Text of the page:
Paper No. 7
Presentation Time: 2:35 PM
LEVERAGING COGNITIVE SCIENCE UNDERPINNINGS TO ENHANCE NGSS IMPLEMENTATION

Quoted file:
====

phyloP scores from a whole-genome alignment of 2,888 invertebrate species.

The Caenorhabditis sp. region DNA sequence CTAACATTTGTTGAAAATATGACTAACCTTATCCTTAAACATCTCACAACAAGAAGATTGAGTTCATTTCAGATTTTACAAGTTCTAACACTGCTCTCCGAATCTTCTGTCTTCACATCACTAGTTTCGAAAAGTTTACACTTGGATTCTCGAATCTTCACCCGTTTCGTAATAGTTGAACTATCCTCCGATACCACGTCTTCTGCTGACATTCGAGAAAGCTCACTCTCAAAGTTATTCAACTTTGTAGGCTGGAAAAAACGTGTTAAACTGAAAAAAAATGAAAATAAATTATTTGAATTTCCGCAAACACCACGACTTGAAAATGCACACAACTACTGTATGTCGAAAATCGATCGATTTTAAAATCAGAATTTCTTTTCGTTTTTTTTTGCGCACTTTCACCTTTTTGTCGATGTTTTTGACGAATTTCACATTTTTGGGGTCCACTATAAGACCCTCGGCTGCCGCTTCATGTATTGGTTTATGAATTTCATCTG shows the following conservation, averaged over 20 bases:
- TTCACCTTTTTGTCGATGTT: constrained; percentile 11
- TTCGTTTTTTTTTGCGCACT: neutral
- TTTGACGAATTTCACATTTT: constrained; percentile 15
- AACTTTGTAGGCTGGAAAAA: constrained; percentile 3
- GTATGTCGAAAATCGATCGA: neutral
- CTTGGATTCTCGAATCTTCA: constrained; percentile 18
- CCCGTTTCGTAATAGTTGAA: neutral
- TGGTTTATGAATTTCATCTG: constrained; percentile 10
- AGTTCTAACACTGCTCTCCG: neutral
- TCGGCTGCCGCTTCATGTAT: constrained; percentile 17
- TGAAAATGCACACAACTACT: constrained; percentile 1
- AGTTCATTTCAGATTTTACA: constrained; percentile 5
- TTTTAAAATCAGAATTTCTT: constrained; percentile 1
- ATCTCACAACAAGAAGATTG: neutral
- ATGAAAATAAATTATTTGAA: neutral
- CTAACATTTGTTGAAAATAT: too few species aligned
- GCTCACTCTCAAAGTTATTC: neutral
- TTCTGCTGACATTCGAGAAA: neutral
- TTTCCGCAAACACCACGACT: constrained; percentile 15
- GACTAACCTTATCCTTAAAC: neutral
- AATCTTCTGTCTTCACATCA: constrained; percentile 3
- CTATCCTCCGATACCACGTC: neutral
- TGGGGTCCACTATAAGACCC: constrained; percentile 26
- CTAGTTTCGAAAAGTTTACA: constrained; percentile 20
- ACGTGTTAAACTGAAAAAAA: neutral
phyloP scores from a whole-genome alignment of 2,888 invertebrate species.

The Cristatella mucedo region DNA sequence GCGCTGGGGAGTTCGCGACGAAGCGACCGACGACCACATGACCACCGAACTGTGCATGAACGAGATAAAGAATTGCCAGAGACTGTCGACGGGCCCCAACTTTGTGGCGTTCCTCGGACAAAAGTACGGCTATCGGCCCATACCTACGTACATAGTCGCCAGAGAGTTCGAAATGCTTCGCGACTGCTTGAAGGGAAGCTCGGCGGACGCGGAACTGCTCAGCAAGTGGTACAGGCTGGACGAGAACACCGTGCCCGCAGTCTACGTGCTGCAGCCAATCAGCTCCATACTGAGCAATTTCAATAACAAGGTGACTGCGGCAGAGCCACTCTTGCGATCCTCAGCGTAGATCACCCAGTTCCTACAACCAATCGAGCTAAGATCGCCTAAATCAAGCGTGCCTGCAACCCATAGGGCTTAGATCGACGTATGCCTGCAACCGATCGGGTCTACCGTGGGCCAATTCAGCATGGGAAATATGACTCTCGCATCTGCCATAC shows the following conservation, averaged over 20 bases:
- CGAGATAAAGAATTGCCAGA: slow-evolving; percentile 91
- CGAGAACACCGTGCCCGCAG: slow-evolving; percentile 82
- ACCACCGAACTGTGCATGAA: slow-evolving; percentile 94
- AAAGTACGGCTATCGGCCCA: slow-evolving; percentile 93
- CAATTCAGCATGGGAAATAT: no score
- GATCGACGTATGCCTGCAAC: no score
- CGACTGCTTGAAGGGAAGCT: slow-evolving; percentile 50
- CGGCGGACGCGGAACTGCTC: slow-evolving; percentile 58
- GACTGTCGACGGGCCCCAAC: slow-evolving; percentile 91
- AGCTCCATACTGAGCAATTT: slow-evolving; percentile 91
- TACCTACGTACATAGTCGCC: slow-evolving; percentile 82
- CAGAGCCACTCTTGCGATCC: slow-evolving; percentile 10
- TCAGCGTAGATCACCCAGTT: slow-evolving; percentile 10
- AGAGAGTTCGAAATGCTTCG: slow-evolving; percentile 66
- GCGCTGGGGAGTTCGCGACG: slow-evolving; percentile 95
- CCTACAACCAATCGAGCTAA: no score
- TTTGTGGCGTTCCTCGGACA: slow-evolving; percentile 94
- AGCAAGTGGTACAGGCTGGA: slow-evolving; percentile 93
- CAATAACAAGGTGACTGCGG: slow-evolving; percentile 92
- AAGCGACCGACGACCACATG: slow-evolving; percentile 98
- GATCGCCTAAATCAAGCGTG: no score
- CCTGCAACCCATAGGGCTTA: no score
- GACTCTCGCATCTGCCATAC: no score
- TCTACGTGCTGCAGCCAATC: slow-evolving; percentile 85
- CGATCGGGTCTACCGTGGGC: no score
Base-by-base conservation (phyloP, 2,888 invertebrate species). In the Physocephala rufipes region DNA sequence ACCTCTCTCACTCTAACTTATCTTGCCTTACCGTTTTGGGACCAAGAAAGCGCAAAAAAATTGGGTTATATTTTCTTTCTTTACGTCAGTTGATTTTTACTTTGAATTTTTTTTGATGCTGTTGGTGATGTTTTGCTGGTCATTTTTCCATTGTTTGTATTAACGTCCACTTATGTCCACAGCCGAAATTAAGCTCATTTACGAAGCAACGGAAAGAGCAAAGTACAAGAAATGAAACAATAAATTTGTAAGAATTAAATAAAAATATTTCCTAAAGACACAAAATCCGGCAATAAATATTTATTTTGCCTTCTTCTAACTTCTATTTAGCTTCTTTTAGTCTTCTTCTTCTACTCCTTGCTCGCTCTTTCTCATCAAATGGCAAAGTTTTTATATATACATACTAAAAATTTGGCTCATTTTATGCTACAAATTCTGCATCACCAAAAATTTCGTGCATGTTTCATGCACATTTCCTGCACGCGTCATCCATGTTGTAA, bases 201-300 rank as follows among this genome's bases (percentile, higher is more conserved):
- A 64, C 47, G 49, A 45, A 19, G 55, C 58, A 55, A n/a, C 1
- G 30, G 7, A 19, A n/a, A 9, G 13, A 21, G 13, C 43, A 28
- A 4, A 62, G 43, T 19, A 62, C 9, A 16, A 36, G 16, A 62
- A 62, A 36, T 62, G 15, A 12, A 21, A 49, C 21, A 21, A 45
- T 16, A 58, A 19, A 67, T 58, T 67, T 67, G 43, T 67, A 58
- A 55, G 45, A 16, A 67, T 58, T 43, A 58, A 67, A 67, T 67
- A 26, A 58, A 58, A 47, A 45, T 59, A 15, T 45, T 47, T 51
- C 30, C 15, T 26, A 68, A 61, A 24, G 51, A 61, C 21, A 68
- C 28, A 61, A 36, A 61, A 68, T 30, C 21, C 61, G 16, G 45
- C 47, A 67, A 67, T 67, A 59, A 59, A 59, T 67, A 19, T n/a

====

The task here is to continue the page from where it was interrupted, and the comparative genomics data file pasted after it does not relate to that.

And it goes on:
National-scale science education reform efforts have been hampered by highly fragmented frameworks and standards that vary considerably from one state to the next. In an effort to improve the quality of science education across the nation’s K-12 schools, the 2013 Next Generation Science Standards (NGSS) have been designed to guide states in specifying the learning targets and performance expectations of all K-12 students. The NGSS is designed to reflect the 2011 Framework for K-12 Science Education developed by the National Research Council of the National Academy of Sciences. As teachers, curriculum developers, and assessment experts begin to implement the NGSS in specific geographical and socio-economic contexts, moving beyond an examination of common student misconceptions and reasoning difficulties to delineate the specific cognitive sources of those difficulties, and the specific interventions that can serve as countermeasures, should be a fruitful next step. While geoscience education researchers have already documented challenges in teaching system processes that operate with the space system, solar system, and interconnected Earth systems of the geosphere, hydrosphere, atmosphere, biosphere, and anthrospheres, we are far from a thorough understanding of student thinking in the geosciences. Many of these ideas can be better taught-and tested-by carefully examining the underlying cognitive science including learners’ difficulties with spatial thinking and the nature of geologic time, among others. The NGSS may prove to be useful as a framework for next steps in the cognitive science within the geosciences, and this work may benefit from deliberate collaborations between education researchers, curriculum developers, and those who engage in teacher professional development.